New National Survey: Credit CARD Act A Success, But Plastic Safety Net Persists
WASHINGTON - On the third anniversary of President Obama’s signing the Credit Card Accountability Responsibility and Disclosure Act of 2009 (Credit CARD Act) into law, a new national survey from policy center Demos shows that average debt has declined and new regulations are benefiting millions. Nevertheless, working and middle class families are still using credit cards as a private safety net to make ends meet.
REPORT: The Plastic Safety Net >>>
BRIEF: The Credit CARD Act: It’s Working >>>
“The Plastic Safety Net: Findings from the 2012 National Survey on Credit Card Debt of Low- And Middle-Income Households” builds on Demos’ previous 2005 and 2008 surveys and provides unique data on how the Great Recession, its aftermath, and the passage of major consumer credit card protections have affected American families’ economic security.
The survey results are clear: The Credit CARD Act has worked, protecting households from unreasonable credit card fees and interest rate hikes. For example, in Demos’ 2008 Survey, half of households reported accruing late fees -- in 2012, it was just 28 percent due to a new 21-day billing window requirement. New interest accumulation disclosures on billing statements are helping one-third of households pay down debt faster, and African American and Latino households are especially benefiting from new over-the-limit fee protections.
However, as successful as the Credit CARD Act has been, “The Plastic Safety Net” lays out the persistent problems behind Americans’ reliance on credit cards that consumer credit reforms alone cannot address: three decades of slow income growth combined with increases in basic costs of living are forcing too many Americans to turn to a privatized “plastic safety net” to cover hard times:
- 40 percent of surveyed households used credit cards to pay for basic living expenses such as rent or mortgage bills, groceries, utilities, or insurance in the past year.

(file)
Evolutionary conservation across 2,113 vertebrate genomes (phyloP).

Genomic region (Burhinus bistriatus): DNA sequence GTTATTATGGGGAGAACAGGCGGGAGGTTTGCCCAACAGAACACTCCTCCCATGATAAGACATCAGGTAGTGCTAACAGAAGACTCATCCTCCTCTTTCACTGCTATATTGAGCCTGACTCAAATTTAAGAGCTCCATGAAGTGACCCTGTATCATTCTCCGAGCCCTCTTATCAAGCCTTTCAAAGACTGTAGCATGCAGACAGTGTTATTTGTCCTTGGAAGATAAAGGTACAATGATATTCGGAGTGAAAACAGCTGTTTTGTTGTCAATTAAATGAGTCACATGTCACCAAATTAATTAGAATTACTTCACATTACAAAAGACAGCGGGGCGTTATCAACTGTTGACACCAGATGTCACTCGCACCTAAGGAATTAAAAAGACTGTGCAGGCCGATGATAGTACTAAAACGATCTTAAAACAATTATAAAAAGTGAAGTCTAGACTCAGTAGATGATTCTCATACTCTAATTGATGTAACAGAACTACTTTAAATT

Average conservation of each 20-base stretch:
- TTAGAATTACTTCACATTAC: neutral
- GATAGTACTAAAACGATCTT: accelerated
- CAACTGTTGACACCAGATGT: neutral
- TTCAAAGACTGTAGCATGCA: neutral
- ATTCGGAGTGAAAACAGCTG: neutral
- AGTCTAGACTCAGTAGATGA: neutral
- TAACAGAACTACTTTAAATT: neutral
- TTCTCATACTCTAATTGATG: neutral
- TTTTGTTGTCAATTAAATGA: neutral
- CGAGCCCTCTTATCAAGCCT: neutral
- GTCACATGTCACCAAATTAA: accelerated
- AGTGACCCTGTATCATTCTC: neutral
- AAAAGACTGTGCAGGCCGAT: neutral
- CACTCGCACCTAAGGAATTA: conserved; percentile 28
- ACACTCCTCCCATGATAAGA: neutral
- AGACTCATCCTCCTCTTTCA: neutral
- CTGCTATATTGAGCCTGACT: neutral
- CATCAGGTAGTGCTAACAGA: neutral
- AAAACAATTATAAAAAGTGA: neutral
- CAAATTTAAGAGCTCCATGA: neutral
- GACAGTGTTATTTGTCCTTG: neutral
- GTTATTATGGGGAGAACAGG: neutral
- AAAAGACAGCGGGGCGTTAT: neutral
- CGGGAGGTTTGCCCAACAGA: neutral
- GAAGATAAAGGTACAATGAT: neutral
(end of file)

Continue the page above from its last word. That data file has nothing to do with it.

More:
- Nearly half of surveyed households carried debt from out-of-pocket medical expenses on their credit cards. The average amount of medical credit card debt was $1,678. Among people with self-described “poor credit,” 55 percent cite medical debt as a contributing factor.
- 86 percent of households who incurred expenses due to unemployment in the past year took on credit card debt as a result.
In order to fix this credit crisis, recommendations in “The Plastic Safety Net” look beyond credit card regulation, calling on businesses and the government to bolster unemployment benefits, raise the minimum wage to help working people cover expenses without borrowing, strengthen the right of workers to organize, and ensure that the implementation of the Affordable Care Act helps prevent crippling medical debt.
“It takes us all – individuals, government and businesses – to create a growing and secure middle class. But today, both government and businesses are cutting back on that commitment, leaving families to cope through a private safety net that comes with interest and fees,” said Amy Traub, co-author of “Plastic Safety Net” and Senior Policy Analyst at Demos. “The trends damaging household economic security and pushing families into debt started long before the Great Recession and will continue after the recovery if we don’t change course and invest in crucial public supports, like debt-free education and affordable health care, and demand middle-class jobs from more employers.”
To interview co-authors Amy Traub or Catherine Ruetschlin, please see the contact information above.
“The Plastic Safety Net” is the first in a series of reports that will look at the findings of the 2012 National Survey on Credit Card Debt of Low - and Middle-Income Households in greater depth.
A multi-issue national organization, Demos combines research, policy development, and advocacy to influence public debates and catalyze change. We publish books, reports, and briefing papers that illuminate critical problems and advance innovative solutions; work at both the national and state level with advocates and policymakers to promote reforms; help to build the capacity and skills of key progressive constituencies; project our values into the media by promoting Demos Fellows and staff in print, broadcast, and Internet venues; and host public events that showcase new ideas and leading progressive voices.